A generation ago, I wouldn’t have had to point out this piece to anyone, because it was everywhere. In fact, this one-act work, commissioned by NBC in 1951 as the first made-for-television opera (let’s try to imagine a commercial network commissioning an opera today) was broadcast every Christmas Day or Christmas Eve, performed live from the NBC studios in New York, for 12 consecutive years.
After that, it was shown more sporadically. I guess if it shows up on TV at all anymore, it’s likely to be on some obscure cable channel. It may not be as familiar as it once was, but this musical fable about a handicapped shepherd boy whose life is changed by a visit from three strangers is still a viable family experience, at least if you can grab the kids before they’ve moved on to Xbox and PlayStation.
L’Enfance du Christ -- Berlioz
Radiant and affirmative, this is one of the composer’s loveliest pieces, with little of the composer’s angsty side. Technically this three-part oratorio is not really a Christmas work at all, since it depicts the Biblical accounts of events leading up to, and immediately following, the birth of Jesus, but not the birth story itself.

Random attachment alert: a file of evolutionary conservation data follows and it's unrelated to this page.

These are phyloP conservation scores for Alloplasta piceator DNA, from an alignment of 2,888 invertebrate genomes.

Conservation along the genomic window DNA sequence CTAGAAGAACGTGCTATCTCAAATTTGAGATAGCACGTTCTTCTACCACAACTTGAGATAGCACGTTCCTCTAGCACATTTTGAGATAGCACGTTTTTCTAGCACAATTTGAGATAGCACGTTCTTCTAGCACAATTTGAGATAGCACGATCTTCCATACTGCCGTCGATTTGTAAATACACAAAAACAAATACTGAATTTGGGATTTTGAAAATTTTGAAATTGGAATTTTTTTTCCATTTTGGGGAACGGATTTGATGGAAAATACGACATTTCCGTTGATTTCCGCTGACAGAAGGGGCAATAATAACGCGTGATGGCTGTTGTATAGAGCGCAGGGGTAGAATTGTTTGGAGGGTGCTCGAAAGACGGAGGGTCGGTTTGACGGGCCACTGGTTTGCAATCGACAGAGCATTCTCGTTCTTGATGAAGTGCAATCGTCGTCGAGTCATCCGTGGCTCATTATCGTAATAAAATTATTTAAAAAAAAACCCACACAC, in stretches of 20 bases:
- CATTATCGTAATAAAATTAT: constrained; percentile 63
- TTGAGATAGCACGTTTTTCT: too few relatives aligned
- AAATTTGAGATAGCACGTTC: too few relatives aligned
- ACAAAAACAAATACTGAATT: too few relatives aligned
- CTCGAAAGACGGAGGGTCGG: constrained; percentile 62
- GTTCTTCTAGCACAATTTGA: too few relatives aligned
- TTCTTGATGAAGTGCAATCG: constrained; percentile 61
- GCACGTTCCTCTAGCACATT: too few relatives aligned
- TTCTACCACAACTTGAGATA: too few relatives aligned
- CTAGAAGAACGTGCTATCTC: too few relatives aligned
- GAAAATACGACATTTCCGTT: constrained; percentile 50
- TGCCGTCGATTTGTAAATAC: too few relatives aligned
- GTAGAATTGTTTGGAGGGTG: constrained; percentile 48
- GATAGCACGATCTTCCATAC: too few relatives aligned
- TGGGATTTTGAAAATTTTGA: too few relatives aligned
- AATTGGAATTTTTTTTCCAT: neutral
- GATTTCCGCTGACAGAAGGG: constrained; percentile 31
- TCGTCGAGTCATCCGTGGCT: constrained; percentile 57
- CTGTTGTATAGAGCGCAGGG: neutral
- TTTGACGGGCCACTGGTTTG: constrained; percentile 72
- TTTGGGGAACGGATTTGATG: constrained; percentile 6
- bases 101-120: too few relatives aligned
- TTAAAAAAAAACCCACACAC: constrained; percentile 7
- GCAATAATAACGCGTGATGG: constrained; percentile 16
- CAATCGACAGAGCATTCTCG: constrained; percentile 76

But it has become customary to perform it at this season, and its most famous chorus, “The Shepherd’s Farewell,’’ has almost taken on an independent life as an unofficial carol.
Ceremony of Carols -- Britten
This setting of eight medieval nativity poems has become a certified classic. I just looked it up and found more than 50 in-print recordings.
Scored for three-part treble chorus (these days usually boys or children, but sometime women) and harp, the music has a crisp, unsentimental feel but it is also lyrical and melodic – seemingly irreconcilable qualities that Britten had a special knack for bringing together, especially in his vocal and choral music.
Hodie -- Ralph Vaughan Williams
This atmospheric, exuberant, 75-minute cantata gets my vote for the most remarkable piece of music ever written by an 82-year old man. (Verdi gets an honorable mention in this general category, although he was two years younger when he wrote “Falstaff,” his final opera.) Again, the forces are large – big orchestra, mixed chorus, boys’ choir, organ, soloists – but Vaughan Williams, who was a master orchestrator, handles the elements with the confidence of, well, someone who’s been at this a while.